Rosenrot: First of all, what does the name mean; what does the cover artwork symbolize?

First of all the name is an old German word. A modern translation would be red roses but it's not because it's a really, really old word. We were going to name the album Reise, Reise 2 or something like that in the beginning but after we went back and rethought about it, we felt Rosenrot should be its name. The artwork, well, you know, to everyone it can symbolize a different thing. To me it symbolizes a bit this big Rammstein machine that's stuck for a while and needs a break until the sun's come out and then it'll drive out again.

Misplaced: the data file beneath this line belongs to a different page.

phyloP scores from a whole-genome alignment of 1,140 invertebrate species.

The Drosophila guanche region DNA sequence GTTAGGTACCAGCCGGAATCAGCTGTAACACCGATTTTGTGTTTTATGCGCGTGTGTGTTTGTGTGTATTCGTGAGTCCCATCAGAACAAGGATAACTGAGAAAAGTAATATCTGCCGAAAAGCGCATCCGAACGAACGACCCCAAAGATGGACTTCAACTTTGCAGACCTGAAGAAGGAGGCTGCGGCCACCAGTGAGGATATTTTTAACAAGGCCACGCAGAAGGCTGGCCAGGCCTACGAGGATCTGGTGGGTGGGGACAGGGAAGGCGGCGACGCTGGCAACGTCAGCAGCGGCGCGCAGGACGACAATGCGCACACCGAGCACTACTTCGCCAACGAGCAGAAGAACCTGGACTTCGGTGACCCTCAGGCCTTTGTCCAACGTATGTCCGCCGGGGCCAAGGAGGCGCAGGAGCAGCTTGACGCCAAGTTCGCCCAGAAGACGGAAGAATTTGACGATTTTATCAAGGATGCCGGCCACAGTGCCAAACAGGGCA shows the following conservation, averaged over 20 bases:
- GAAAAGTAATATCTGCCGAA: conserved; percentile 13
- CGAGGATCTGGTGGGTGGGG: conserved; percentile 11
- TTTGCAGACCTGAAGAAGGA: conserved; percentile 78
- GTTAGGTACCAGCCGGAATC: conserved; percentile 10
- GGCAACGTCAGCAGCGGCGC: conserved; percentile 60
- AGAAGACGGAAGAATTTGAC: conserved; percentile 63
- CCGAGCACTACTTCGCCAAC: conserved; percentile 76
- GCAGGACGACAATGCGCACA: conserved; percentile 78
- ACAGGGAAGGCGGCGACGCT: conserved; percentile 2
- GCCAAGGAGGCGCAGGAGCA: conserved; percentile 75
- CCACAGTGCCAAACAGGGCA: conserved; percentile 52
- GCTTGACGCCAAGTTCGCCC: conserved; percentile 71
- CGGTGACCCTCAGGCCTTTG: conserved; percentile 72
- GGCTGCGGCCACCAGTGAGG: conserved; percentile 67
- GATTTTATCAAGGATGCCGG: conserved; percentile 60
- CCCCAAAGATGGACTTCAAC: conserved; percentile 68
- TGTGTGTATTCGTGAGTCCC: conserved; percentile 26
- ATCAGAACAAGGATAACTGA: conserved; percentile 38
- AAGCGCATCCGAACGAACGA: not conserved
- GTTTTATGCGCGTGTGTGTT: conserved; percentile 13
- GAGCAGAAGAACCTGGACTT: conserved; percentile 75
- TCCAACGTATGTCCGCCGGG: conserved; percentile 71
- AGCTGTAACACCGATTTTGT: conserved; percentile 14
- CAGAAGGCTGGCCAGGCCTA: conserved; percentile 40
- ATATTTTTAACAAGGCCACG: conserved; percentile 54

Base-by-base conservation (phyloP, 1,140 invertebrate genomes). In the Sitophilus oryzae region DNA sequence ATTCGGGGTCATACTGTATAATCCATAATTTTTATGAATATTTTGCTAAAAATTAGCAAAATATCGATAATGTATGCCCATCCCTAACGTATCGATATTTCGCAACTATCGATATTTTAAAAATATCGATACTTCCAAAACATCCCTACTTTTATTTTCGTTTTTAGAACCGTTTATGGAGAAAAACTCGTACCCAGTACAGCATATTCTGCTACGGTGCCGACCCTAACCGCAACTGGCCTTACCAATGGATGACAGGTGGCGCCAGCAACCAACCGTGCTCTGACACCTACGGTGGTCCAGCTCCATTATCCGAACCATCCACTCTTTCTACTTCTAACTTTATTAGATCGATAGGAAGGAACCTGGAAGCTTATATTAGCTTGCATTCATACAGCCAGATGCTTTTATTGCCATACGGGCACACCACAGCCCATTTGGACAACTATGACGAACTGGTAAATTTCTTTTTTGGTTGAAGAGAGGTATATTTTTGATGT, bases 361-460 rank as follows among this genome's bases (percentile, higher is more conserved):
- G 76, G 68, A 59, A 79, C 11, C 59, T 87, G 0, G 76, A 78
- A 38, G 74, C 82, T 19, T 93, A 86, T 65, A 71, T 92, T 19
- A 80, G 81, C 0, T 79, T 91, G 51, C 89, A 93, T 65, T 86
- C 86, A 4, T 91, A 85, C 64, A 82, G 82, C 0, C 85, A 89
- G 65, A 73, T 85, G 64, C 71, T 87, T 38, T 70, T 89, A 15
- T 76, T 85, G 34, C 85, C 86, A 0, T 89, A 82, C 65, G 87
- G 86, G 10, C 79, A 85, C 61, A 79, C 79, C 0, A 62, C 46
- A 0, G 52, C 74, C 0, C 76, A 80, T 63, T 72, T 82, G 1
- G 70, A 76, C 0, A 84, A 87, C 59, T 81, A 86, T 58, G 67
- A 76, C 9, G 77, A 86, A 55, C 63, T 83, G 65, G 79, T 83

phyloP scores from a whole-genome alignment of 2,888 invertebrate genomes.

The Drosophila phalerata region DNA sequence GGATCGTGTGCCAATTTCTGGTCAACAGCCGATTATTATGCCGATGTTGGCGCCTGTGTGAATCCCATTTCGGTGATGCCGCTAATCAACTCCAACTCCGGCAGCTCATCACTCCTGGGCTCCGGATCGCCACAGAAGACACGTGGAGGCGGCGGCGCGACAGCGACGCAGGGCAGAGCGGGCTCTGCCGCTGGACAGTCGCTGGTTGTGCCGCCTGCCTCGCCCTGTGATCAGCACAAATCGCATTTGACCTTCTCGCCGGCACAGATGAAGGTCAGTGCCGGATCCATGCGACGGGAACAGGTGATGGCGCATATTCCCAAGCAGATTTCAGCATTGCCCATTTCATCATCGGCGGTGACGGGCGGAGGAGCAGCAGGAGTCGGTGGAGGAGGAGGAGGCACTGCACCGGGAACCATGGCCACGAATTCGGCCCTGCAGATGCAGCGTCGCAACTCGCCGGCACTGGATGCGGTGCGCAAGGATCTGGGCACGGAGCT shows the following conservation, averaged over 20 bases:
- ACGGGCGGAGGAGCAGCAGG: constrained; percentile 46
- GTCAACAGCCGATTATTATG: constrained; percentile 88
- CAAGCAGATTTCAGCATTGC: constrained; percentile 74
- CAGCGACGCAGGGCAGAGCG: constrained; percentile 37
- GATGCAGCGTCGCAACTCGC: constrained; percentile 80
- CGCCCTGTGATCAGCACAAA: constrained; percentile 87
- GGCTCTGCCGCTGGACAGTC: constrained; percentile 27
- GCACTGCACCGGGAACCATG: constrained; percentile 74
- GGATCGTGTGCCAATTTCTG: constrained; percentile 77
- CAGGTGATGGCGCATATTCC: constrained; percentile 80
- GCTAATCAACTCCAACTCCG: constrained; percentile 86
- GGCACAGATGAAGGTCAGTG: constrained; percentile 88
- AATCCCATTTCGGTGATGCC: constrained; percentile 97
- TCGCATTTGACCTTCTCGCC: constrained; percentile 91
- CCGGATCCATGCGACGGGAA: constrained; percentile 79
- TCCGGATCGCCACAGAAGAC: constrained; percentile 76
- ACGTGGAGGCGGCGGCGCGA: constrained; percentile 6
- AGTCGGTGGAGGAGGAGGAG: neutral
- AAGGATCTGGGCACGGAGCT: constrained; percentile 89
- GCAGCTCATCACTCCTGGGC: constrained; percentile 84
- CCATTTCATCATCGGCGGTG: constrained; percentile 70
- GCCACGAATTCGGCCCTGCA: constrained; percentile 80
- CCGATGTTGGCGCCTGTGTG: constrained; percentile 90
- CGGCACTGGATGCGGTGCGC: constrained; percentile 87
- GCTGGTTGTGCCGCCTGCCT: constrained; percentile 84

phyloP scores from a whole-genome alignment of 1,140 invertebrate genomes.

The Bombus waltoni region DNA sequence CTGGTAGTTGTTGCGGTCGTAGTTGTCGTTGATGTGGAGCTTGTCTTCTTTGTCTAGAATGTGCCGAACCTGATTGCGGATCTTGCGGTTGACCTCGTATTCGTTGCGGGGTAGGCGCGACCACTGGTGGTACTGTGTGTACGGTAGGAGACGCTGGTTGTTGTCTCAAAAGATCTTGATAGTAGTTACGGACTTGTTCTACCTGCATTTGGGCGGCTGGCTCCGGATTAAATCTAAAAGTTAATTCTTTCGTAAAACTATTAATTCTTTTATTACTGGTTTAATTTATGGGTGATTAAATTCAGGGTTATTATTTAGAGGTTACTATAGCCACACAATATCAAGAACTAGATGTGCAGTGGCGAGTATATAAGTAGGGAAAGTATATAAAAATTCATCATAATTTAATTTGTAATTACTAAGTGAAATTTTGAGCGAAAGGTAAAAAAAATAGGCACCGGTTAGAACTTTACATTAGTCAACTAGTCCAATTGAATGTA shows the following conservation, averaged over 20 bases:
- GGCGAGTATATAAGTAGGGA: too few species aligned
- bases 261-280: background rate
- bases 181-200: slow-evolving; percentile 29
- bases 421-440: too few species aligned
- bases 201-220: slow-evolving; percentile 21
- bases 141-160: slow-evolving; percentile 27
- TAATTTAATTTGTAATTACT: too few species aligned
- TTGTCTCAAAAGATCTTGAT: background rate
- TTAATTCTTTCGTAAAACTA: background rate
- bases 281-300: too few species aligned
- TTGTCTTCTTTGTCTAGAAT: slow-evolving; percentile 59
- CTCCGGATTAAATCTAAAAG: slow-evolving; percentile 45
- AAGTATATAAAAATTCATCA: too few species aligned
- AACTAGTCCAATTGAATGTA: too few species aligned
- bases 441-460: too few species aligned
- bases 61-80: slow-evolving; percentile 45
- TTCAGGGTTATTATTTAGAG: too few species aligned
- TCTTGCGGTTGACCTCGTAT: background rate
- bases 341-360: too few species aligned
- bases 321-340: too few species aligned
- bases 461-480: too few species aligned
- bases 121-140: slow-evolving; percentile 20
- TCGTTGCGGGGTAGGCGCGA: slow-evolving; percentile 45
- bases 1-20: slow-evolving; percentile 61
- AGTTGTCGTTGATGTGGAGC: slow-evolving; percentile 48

That's a nice explanation. So, what's the album all about? As far as themes go.


Politics? Social problems?

Hmmm, no. I think we've had only one song till now in which we really crossed the border in politics, Amerika, on our previous record but...

But you are a band that's always touched by social problems, aren't you? Things that concern society...

Nah, that's what people consider us to be. I never considered ourselves to be trying to state something or point out things because in the end I really believe that everyone has his own experiences and beliefs so you can't play and tell anyone what he has to do.

Are you more of a touring person (personally) or are you more of a studio guy, you know, recording tracks often with the band etc.

Yeah, I'm more of a studio guy.

You don't like being on the road that much, do you?

I don't because honestly it's quite boring for me.

Tiring maybe too?